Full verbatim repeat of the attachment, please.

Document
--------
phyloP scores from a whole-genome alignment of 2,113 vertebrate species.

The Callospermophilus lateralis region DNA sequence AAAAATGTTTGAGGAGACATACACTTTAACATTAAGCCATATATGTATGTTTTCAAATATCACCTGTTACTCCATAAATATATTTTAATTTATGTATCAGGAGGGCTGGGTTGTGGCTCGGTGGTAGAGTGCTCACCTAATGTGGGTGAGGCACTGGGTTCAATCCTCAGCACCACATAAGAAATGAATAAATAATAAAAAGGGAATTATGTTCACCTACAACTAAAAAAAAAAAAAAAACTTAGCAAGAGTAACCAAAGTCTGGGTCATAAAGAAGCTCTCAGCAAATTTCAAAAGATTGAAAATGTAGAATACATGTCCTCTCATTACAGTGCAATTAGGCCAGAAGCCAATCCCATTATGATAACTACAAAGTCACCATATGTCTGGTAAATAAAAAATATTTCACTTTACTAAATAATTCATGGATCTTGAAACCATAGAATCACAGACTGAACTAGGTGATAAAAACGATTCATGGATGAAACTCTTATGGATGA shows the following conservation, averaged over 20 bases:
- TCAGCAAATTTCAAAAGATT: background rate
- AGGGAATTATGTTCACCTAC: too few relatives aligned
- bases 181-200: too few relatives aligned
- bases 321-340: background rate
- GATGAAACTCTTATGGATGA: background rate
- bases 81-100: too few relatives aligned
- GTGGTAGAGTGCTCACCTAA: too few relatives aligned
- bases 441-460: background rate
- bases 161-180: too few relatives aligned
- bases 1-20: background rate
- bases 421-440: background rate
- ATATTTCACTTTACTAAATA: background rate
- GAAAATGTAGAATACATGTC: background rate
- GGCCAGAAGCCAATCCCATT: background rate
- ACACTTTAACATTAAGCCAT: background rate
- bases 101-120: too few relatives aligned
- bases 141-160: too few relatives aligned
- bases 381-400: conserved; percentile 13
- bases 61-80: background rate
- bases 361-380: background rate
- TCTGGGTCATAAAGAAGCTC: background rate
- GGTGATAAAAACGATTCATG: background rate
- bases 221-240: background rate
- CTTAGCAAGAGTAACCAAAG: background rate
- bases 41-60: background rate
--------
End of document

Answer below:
phyloP scores from a whole-genome alignment of 2,113 vertebrate species.

The Callospermophilus lateralis region DNA sequence AAAAATGTTTGAGGAGACATACACTTTAACATTAAGCCATATATGTATGTTTTCAAATATCACCTGTTACTCCATAAATATATTTTAATTTATGTATCAGGAGGGCTGGGTTGTGGCTCGGTGGTAGAGTGCTCACCTAATGTGGGTGAGGCACTGGGTTCAATCCTCAGCACCACATAAGAAATGAATAAATAATAAAAAGGGAATTATGTTCACCTACAACTAAAAAAAAAAAAAAAACTTAGCAAGAGTAACCAAAGTCTGGGTCATAAAGAAGCTCTCAGCAAATTTCAAAAGATTGAAAATGTAGAATACATGTCCTCTCATTACAGTGCAATTAGGCCAGAAGCCAATCCCATTATGATAACTACAAAGTCACCATATGTCTGGTAAATAAAAAATATTTCACTTTACTAAATAATTCATGGATCTTGAAACCATAGAATCACAGACTGAACTAGGTGATAAAAACGATTCATGGATGAAACTCTTATGGATGA shows the following conservation, averaged over 20 bases:
- TCAGCAAATTTCAAAAGATT: background rate
- AGGGAATTATGTTCACCTAC: too few relatives aligned
- bases 181-200: too few relatives aligned
- bases 321-340: background rate
- GATGAAACTCTTATGGATGA: background rate
- bases 81-100: too few relatives aligned
- GTGGTAGAGTGCTCACCTAA: too few relatives aligned
- bases 441-460: background rate
- bases 161-180: too few relatives aligned
- bases 1-20: background rate
- bases 421-440: background rate
- ATATTTCACTTTACTAAATA: background rate
- GAAAATGTAGAATACATGTC: background rate
- GGCCAGAAGCCAATCCCATT: background rate
- ACACTTTAACATTAAGCCAT: background rate
- bases 101-120: too few relatives aligned
- bases 141-160: too few relatives aligned
- bases 381-400: conserved; percentile 13
- bases 61-80: background rate
- bases 361-380: background rate
- TCTGGGTCATAAAGAAGCTC: background rate
- GGTGATAAAAACGATTCATG: background rate
- bases 221-240: background rate
- CTTAGCAAGAGTAACCAAAG: background rate
- bases 41-60: background rate